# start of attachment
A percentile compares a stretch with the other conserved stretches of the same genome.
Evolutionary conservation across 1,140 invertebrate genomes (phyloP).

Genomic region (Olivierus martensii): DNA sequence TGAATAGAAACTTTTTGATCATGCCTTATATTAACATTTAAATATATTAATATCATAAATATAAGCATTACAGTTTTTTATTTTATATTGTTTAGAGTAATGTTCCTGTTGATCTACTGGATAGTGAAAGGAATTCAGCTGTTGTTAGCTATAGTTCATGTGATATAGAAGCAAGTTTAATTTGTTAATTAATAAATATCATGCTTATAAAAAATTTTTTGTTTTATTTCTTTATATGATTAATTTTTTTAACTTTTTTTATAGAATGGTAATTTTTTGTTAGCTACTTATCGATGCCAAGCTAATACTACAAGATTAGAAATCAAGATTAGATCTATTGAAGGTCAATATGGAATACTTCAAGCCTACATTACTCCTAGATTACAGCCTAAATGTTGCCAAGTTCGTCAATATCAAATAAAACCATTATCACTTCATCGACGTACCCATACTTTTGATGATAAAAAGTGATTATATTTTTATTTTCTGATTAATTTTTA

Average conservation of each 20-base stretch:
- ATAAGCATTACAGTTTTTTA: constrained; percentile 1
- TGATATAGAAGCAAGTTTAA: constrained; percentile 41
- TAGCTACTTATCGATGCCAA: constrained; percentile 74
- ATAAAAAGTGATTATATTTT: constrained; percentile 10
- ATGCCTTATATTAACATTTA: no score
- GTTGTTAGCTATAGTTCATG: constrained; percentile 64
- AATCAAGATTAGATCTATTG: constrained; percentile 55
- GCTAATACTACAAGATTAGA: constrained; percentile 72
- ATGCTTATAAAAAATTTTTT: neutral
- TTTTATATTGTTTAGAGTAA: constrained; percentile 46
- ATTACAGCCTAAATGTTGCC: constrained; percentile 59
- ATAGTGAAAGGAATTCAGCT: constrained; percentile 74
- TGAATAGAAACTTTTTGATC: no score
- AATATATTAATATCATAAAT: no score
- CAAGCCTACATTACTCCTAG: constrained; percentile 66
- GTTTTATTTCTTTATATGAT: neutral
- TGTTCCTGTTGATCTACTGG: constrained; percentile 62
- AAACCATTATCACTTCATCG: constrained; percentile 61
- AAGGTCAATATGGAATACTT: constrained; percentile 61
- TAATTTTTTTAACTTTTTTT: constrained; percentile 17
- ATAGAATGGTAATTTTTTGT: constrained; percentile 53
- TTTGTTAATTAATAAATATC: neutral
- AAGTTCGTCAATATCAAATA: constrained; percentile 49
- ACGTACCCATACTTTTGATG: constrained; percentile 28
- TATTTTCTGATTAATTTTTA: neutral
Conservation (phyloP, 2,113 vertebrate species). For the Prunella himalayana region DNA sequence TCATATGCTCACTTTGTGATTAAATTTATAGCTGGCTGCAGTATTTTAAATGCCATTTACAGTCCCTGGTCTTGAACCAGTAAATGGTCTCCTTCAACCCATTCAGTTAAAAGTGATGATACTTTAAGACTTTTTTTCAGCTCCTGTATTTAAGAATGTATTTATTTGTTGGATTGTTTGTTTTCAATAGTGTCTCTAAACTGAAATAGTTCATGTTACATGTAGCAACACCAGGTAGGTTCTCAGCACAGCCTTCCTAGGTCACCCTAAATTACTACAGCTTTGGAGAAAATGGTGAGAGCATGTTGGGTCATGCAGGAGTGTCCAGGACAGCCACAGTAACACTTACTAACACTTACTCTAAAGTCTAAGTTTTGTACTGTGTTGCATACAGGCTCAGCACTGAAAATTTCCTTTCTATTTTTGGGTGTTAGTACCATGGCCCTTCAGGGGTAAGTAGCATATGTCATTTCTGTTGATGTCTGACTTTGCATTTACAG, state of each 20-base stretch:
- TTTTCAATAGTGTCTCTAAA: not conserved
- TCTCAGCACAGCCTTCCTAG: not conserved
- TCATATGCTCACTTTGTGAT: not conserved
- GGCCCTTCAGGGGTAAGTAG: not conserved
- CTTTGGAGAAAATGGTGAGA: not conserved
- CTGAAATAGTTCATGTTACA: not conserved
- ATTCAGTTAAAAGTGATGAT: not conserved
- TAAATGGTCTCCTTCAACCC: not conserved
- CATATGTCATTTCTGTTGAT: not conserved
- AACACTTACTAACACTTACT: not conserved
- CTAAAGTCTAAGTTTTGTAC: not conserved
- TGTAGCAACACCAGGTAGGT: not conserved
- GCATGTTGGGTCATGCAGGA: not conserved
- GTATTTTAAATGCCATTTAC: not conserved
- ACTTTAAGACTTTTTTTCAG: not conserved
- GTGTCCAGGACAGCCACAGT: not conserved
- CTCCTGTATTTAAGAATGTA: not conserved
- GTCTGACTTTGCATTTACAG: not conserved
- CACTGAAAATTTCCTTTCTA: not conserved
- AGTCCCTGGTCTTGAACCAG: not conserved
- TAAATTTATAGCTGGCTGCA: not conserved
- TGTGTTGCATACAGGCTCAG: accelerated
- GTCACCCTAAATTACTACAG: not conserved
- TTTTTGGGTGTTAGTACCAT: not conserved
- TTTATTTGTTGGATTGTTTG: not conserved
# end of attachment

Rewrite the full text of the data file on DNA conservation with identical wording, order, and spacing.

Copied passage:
A percentile compares a stretch with the other conserved stretches of the same genome.
Evolutionary conservation across 1,140 invertebrate genomes (phyloP).

Genomic region (Olivierus martensii): DNA sequence TGAATAGAAACTTTTTGATCATGCCTTATATTAACATTTAAATATATTAATATCATAAATATAAGCATTACAGTTTTTTATTTTATATTGTTTAGAGTAATGTTCCTGTTGATCTACTGGATAGTGAAAGGAATTCAGCTGTTGTTAGCTATAGTTCATGTGATATAGAAGCAAGTTTAATTTGTTAATTAATAAATATCATGCTTATAAAAAATTTTTTGTTTTATTTCTTTATATGATTAATTTTTTTAACTTTTTTTATAGAATGGTAATTTTTTGTTAGCTACTTATCGATGCCAAGCTAATACTACAAGATTAGAAATCAAGATTAGATCTATTGAAGGTCAATATGGAATACTTCAAGCCTACATTACTCCTAGATTACAGCCTAAATGTTGCCAAGTTCGTCAATATCAAATAAAACCATTATCACTTCATCGACGTACCCATACTTTTGATGATAAAAAGTGATTATATTTTTATTTTCTGATTAATTTTTA

Average conservation of each 20-base stretch:
- ATAAGCATTACAGTTTTTTA: constrained; percentile 1
- TGATATAGAAGCAAGTTTAA: constrained; percentile 41
- TAGCTACTTATCGATGCCAA: constrained; percentile 74
- ATAAAAAGTGATTATATTTT: constrained; percentile 10
- ATGCCTTATATTAACATTTA: no score
- GTTGTTAGCTATAGTTCATG: constrained; percentile 64
- AATCAAGATTAGATCTATTG: constrained; percentile 55
- GCTAATACTACAAGATTAGA: constrained; percentile 72
- ATGCTTATAAAAAATTTTTT: neutral
- TTTTATATTGTTTAGAGTAA: constrained; percentile 46
- ATTACAGCCTAAATGTTGCC: constrained; percentile 59
- ATAGTGAAAGGAATTCAGCT: constrained; percentile 74
- TGAATAGAAACTTTTTGATC: no score
- AATATATTAATATCATAAAT: no score
- CAAGCCTACATTACTCCTAG: constrained; percentile 66
- GTTTTATTTCTTTATATGAT: neutral
- TGTTCCTGTTGATCTACTGG: constrained; percentile 62
- AAACCATTATCACTTCATCG: constrained; percentile 61
- AAGGTCAATATGGAATACTT: constrained; percentile 61
- TAATTTTTTTAACTTTTTTT: constrained; percentile 17
- ATAGAATGGTAATTTTTTGT: constrained; percentile 53
- TTTGTTAATTAATAAATATC: neutral
- AAGTTCGTCAATATCAAATA: constrained; percentile 49
- ACGTACCCATACTTTTGATG: constrained; percentile 28
- TATTTTCTGATTAATTTTTA: neutral
Conservation (phyloP, 2,113 vertebrate species). For the Prunella himalayana region DNA sequence TCATATGCTCACTTTGTGATTAAATTTATAGCTGGCTGCAGTATTTTAAATGCCATTTACAGTCCCTGGTCTTGAACCAGTAAATGGTCTCCTTCAACCCATTCAGTTAAAAGTGATGATACTTTAAGACTTTTTTTCAGCTCCTGTATTTAAGAATGTATTTATTTGTTGGATTGTTTGTTTTCAATAGTGTCTCTAAACTGAAATAGTTCATGTTACATGTAGCAACACCAGGTAGGTTCTCAGCACAGCCTTCCTAGGTCACCCTAAATTACTACAGCTTTGGAGAAAATGGTGAGAGCATGTTGGGTCATGCAGGAGTGTCCAGGACAGCCACAGTAACACTTACTAACACTTACTCTAAAGTCTAAGTTTTGTACTGTGTTGCATACAGGCTCAGCACTGAAAATTTCCTTTCTATTTTTGGGTGTTAGTACCATGGCCCTTCAGGGGTAAGTAGCATATGTCATTTCTGTTGATGTCTGACTTTGCATTTACAG, state of each 20-base stretch:
- TTTTCAATAGTGTCTCTAAA: not conserved
- TCTCAGCACAGCCTTCCTAG: not conserved
- TCATATGCTCACTTTGTGAT: not conserved
- GGCCCTTCAGGGGTAAGTAG: not conserved
- CTTTGGAGAAAATGGTGAGA: not conserved
- CTGAAATAGTTCATGTTACA: not conserved
- ATTCAGTTAAAAGTGATGAT: not conserved
- TAAATGGTCTCCTTCAACCC: not conserved
- CATATGTCATTTCTGTTGAT: not conserved
- AACACTTACTAACACTTACT: not conserved
- CTAAAGTCTAAGTTTTGTAC: not conserved
- TGTAGCAACACCAGGTAGGT: not conserved
- GCATGTTGGGTCATGCAGGA: not conserved
- GTATTTTAAATGCCATTTAC: not conserved
- ACTTTAAGACTTTTTTTCAG: not conserved
- GTGTCCAGGACAGCCACAGT: not conserved
- CTCCTGTATTTAAGAATGTA: not conserved
- GTCTGACTTTGCATTTACAG: not conserved
- CACTGAAAATTTCCTTTCTA: not conserved
- AGTCCCTGGTCTTGAACCAG: not conserved
- TAAATTTATAGCTGGCTGCA: not conserved
- TGTGTTGCATACAGGCTCAG: accelerated
- GTCACCCTAAATTACTACAG: not conserved
- TTTTTGGGTGTTAGTACCAT: not conserved
- TTTATTTGTTGGATTGTTTG: not conserved